Hawaii lawmakers are likely to take up proposed legislation that would punish state agencies responsible for data breaches that can result in identity theft.
"Right now the problem is that victims are the ones who bear all the brunt in recovering from identity theft," said state Sen. Mike Gabbard (D, Kalaeloa-Makakilo). "It’s like having someone break into your house and then holding you responsible for crimes committed while the thief was wearing your clothes. Most people would agree that if you mess up, you should own up. So this is what we’re trying to accomplish."
The legislation will be modeled after proposals offered today by the Liberty Coalition, a Washington, D.C.-based nonprofit civil liberties watchdog group. The report estimates that identity theft caused by breaches has cost Hawaii businesses and banks $571 million since 2005.
Among its proposals, the Liberty Coalition suggests that Hawaii law be changed to require organizations or agencies responsible for data breaches to provide specific information on the nature of the breach.
"Unfortunately, only the breaching entity knows all of the details of a breach," the report states. "And unfortunately, it is also the organization with the greatest incentives to hide, skew or leave out key details."
The coalition also suggests that the state set up a "Breach Victims Trust Account" that would be administered by a "Victims Advocacy Agency." It would be funded by the culpable organizations.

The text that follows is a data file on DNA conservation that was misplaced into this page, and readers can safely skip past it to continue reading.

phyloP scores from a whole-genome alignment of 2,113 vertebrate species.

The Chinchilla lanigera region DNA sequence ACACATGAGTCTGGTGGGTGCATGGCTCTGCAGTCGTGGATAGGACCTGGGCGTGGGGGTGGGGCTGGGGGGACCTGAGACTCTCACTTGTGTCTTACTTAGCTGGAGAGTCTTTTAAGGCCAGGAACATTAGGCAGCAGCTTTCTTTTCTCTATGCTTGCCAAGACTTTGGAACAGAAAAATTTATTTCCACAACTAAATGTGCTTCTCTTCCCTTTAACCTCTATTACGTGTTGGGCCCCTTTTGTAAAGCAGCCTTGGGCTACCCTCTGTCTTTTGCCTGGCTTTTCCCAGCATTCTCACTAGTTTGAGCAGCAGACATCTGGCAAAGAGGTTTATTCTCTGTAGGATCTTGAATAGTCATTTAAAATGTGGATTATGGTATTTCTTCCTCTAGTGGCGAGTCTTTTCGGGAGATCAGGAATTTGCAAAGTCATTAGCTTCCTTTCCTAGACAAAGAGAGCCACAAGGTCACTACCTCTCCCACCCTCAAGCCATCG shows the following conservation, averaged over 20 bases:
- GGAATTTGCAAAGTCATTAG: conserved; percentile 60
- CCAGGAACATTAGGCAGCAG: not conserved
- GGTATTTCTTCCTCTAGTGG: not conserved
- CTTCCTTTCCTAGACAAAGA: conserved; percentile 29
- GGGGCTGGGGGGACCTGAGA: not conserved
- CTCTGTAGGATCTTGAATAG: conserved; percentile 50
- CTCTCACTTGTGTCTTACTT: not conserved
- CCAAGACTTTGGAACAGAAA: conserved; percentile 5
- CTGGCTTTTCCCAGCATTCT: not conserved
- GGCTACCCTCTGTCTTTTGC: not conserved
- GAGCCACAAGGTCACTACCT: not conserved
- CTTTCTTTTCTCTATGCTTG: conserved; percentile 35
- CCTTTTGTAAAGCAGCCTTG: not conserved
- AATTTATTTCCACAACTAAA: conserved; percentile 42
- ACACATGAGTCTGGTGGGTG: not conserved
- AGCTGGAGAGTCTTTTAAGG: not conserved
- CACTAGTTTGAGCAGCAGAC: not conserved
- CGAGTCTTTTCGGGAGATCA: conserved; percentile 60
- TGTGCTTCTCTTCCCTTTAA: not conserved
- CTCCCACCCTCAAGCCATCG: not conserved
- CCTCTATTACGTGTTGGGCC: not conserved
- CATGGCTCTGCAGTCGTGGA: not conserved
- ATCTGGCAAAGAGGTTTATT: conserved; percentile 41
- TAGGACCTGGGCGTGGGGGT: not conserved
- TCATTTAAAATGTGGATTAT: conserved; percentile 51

The money would be available to victims of identity fraud.
"We’re working with the Legislative Reference Bureau in taking a look at their proposals to see which ones best fit our state’s needs," said Gabbard, who requested the report. "I plan to introduce the proposals that make the most sense and will help to better protect people’s sensitive, personal information from breaches and identity theft."
The report comes after recent high-profile data breaches at the University of Hawaii system. More than half of the estimated 479,000 Hawaii records that have been breached since 2005 were those mishandled by UH.
The Liberty Coalition’s information privacy director, Aaron Titus, discovered the most recent UH breach, which compromised the information of more than 40,000 students and graduates. Titus has discussed the problem with university officials.
"The university is actively developing a comprehensive plan with all 10 accredited campuses to improve information security throughout the University of Hawaii system," said UH spokeswoman Tina Shelton.
The coalition also recommends that breaching organizations be required to conduct independent audits as a remedial action. The audit would promise action and industry best practices, and certify how compliant the organization is at that point.
State Sens. Jill Tokuda and Carol Fukunaga will hold an informational briefing with UH officials next month on the security breach issue.
Data breaches occur because organizations have not been held accountable for negligence, Gabbard said.
"It’s a matter of priorities, given that businesses and government organizations have limited resources and the information-technology security controls come at a cost," he said. "I fully appreciate the difficulties they’re facing because of our tough economy. At the same time, it’s our job to find a way to add protections that are reasonable and that serve the public’s interest."
Gabbard said a victims trust account should be funded by agencies and organizations that leak data. The fee amount will be determined as legislation moves forward and lawmakers receive input from experts and the community.